Dear WJC Family,
I hope that everyone enjoyed a meaningful and happy Hanukkah. It was particularly nice to get to see many of our WJC family lighting Hanukkah candles, whether you joined us on our virtual evening Zoom minyan or via photos and videos in my Facebook feed. There is a closeness that could be felt knowing that so many of us were lighting our hanukkiyot each evening, sometimes together virtually, sometimes each on our own, but united in a common action of bringing light into the world both literally and figuratively. We could do worse than being a community of light creators!
I hope that many of you felt that closeness over the last few weeks – between Thanksgiving and Hanukkah, many of us spent time with family we haven’t seen in person for nearly two-years. I pray that those reunions were fulfilling and happy, though they inevitably had their bumps too. Family is complex under the best of circumstances and we have hardly been living under those.
Perhaps there is something we can learn about that from one of the most famous family reunions in history, which we read at the beginning of this Shabbat’s Torah portion, Vayigash. In what might be the first coordinated “Reveal” in history, Joseph tells his brothers that he (now the Prime Minister of Egypt) is actually their long lost brother Joseph. The Egyptians love it and despite Joseph’s attempt at privacy the Torah tells us, “His [Joseph’s] sobs were so loud that the Egyptians could hear, and so the news reached Pharaoh’s palace.” In other words, they were trending.
But of course, this is a bit of an awkward family reunion. After all, Judah, the brother now taking the lead in approaching Joseph, is the very brother who had the idea to sell Joseph into slavery in the first place and here was Joseph now a man of incredible power. From the perspective of the brothers, there might be a question as to why didn’t Joseph drop a telegram to let his father at least know that he was alive. And you thought two years of absence, politics and differing opinions about Covid made the last few weeks awkward? Just imagine!
And yet, the brothers and Joseph unite immediately, they are able to connect and move forward as a family with no further strife. What’s their secret? Can we learn it and use it in our families? A midrash on the word Vayigash that begins our parsha explains that it means to draw close to one another, to meet as equals. Though Judah was a starving shepherd from the backwaters of Canaan, Joseph treats him as an equal, a prince among his own people. The word VaYigash implies respect, equality and empathy. Those are the qualities that guide Jacob’s sons through their awkward reunion and through the rest of their lives and those are qualities that will very likely help us out in our own family relationships. Especially when we disagree or are dismayed by our family’s behavior or beliefs, that is the time to meet them as equals and with respect. When it counts, when we need each other, familial connections are more important than all the rest. I know this isn’t always easy, but we can look to Joseph and his brothers for inspiration.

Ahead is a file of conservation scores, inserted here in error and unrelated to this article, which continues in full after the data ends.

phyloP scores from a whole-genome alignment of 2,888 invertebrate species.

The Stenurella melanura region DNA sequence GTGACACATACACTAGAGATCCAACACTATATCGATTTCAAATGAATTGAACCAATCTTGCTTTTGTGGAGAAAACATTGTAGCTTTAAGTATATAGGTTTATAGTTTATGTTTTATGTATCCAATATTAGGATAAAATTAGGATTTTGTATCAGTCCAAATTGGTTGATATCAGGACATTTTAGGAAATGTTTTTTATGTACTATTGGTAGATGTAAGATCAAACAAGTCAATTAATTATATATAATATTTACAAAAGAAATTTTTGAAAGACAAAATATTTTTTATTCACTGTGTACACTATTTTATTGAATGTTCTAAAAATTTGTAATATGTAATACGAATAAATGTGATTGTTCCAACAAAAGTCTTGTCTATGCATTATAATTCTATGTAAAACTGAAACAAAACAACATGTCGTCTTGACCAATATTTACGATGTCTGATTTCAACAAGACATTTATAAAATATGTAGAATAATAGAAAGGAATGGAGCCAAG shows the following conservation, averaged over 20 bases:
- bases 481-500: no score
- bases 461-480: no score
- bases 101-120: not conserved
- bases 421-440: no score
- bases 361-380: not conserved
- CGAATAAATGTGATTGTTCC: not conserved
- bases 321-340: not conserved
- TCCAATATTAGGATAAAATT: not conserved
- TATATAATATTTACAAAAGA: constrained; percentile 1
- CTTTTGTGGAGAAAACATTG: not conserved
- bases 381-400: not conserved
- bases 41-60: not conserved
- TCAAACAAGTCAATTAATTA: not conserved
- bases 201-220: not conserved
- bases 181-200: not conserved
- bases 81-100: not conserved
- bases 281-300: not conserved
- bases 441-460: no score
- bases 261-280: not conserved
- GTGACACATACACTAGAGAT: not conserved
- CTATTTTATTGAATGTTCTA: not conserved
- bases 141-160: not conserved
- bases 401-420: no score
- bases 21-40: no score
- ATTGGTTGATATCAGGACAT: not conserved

You may have recognized that I like to refer to you all as the WJC family—I know I have addressed this before, but we can draw one more insight from the above explanation. What makes us a family is not that we agree on everything or that there is never an awkward moment. In fact, just the opposite—familial connections are the ones that exist despite anything else—proximity, agreement, even affection. What makes the WJC family great is our diversity of views, varied locations and differing interests—as long as we approach each other like our spiritual ancestors so long ago, with respect, equality and empathy—and generally we are good at that.
Regarding closeness though, I want everyone to feel as close to their WJC family as possible, and I know that is complicated with the pandemic as well. Still, Rabbi Dalton, Cantor Goldberg and I want to have individual meetings with as many of you as possible—just to catch up or get to know you better, hear how you are doing and see if there is a way the WJC family can serve you better—we are calling it “Coffee with the Clergy” (for all you Ted Lasso fans out there). Please drop any of us an email or call and we will set something up as soon as we can – for coffee, in our offices or on Zoom. Whatever is comfortable for you.
In the meantime, for those of you who are comfortable coming to shul in-person (and you can read our COVID protocols on our website), we’d love to see you in shul and/or at Kiddish lunch and we can catch up then—see the times and details for services below.
See you in shul, or online, or at the cafe!